I woke up very hungry today, dreaming about food, and didn’t have much in my fridge to really make breakfast. So I walked to Tom’s Restaurant, which is a nice diner not too far from me. It’s very crowded on weekends, but on weekdays it’s fine. And I wanted to walk anyway, to take in the daylight and get myself moving.
I walked east along Atlantic to Washington, then north along Washington to Tom’s. After I ate, I wanted to walk back a different way, so I walked east along Sterling. I knew I would hit Underhill, a residential street, then Vanderbilt, the main strip of Prospect Heights.
I had planned on walking down Underhill, because I’d been down Vanderbilt many times. But as I got to the intersection with Sterling and Washington, I saw that there was another intersection before Vanderbilt, and decided to go on ahead.
It turned out to be Butler, a side street that didn’t go through, only went off at a diagonal, to the left, toward the park. I kept walking past toward Vanderbilt, and soon saw some familiar buildings emerging.
I had a feeling I’d had before of something familiar coming out of something unknown. It’s a passage between different kinds of places; places you feel as unknown space, and places you feel as known space.
The unknown space gets an element of its being that you did not know it had, connecting to things you already knew.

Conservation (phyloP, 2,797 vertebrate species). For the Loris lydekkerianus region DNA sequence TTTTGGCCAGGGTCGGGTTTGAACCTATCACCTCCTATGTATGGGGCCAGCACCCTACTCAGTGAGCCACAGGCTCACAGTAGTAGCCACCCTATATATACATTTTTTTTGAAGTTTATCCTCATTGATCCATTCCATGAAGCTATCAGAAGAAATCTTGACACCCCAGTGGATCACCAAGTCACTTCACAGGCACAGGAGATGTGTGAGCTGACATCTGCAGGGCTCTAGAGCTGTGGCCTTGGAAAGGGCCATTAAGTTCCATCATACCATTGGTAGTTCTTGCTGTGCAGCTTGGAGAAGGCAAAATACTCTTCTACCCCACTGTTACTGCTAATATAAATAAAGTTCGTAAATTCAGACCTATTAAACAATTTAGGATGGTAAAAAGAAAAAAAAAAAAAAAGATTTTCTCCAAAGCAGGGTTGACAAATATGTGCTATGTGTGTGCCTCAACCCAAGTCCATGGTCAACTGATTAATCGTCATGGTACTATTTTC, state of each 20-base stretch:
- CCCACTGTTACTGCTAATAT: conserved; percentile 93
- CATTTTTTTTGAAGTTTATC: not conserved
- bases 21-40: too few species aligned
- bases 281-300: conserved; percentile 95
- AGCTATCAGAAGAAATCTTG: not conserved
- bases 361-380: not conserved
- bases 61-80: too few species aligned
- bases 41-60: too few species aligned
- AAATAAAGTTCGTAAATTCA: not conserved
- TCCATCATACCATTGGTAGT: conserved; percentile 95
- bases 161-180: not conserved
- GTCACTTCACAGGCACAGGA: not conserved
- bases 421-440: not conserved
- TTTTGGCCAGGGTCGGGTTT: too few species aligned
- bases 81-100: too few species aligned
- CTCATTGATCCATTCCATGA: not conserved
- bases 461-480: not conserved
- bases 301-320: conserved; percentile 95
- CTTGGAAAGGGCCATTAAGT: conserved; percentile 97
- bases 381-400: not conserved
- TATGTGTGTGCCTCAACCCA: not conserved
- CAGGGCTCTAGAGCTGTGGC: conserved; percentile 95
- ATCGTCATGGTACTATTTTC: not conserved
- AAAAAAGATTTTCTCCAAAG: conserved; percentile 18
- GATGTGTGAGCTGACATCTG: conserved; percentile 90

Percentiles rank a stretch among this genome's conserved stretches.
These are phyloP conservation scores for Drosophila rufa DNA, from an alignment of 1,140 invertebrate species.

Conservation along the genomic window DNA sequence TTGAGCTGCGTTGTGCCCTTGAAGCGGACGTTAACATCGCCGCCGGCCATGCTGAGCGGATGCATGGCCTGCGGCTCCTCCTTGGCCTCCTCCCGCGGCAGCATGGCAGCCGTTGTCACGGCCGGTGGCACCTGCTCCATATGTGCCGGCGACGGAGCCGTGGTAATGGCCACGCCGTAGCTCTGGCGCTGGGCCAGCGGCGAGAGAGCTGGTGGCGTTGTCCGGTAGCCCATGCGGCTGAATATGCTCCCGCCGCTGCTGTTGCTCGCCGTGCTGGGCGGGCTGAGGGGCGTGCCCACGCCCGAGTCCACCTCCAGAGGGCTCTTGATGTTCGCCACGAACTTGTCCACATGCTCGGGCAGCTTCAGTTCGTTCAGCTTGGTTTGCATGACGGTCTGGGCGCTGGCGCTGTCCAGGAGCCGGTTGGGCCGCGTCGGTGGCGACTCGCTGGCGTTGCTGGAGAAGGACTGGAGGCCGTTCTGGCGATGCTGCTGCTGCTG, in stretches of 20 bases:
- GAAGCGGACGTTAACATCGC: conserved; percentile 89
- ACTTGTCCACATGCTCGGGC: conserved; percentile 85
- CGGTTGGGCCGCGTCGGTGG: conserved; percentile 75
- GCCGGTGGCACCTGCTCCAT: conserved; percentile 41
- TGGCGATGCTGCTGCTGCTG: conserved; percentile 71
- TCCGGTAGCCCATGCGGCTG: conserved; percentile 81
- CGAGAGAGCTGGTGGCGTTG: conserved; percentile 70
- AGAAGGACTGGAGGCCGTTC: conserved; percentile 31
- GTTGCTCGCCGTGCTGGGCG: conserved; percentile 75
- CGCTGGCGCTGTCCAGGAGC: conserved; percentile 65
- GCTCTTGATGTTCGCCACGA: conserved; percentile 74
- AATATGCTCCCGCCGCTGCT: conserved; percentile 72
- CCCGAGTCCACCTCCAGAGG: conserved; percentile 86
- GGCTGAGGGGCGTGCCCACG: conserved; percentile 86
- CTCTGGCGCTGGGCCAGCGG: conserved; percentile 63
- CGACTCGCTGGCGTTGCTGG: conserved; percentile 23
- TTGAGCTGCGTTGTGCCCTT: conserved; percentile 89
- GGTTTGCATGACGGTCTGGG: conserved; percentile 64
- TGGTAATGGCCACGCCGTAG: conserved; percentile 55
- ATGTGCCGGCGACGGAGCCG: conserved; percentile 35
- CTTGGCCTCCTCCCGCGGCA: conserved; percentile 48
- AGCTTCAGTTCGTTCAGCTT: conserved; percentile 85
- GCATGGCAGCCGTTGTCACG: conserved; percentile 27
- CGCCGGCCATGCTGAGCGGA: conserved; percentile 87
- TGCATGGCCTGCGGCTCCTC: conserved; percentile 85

The known space gets an element of its being that you did not know that you didn’t know it had; it is seen in a way that you didn’t have a conception of as a part of its existence.
Twice, I’ve driven from Austin, Texas, to Washington, D.C..
One time was with my dad, driving my grandpa’s pickup truck, which we were taking because he was too old to drive. We drove through East Texas to Big Thicket park, then to New Orleans (where we stayed for a week) then through Tuscaloosa, to Chattanooga, then to Rock City, then on home to D.C.
One time was with my brother, driving my grandma’s dog in her car, since they had sold their house and moved to be closer to my parents. We went through Northeast Texas, through Waxahachie, Dallas, Texarkana, Little Rock, Memphis, Nashville, Cookeville, Knxoville, then Natural Bridge Park in Virginia, and then back home.
Both times I remember how, after seeing so much of the country and long rolling hills, I felt D.C. in a different way, as a city nested in this vast country, a little town in the lowlands past the Appalachians (not just along the coast, or rivers, or highway). I saw the suburbs as a transition from the country, not a part of the city. Direction matters.
I sometimes fear that there is a limited quantity of unfamiliar places, or places that feel unfamiliar, and that continue to pursue these boundaries can make the world stale, make too much seem familiar.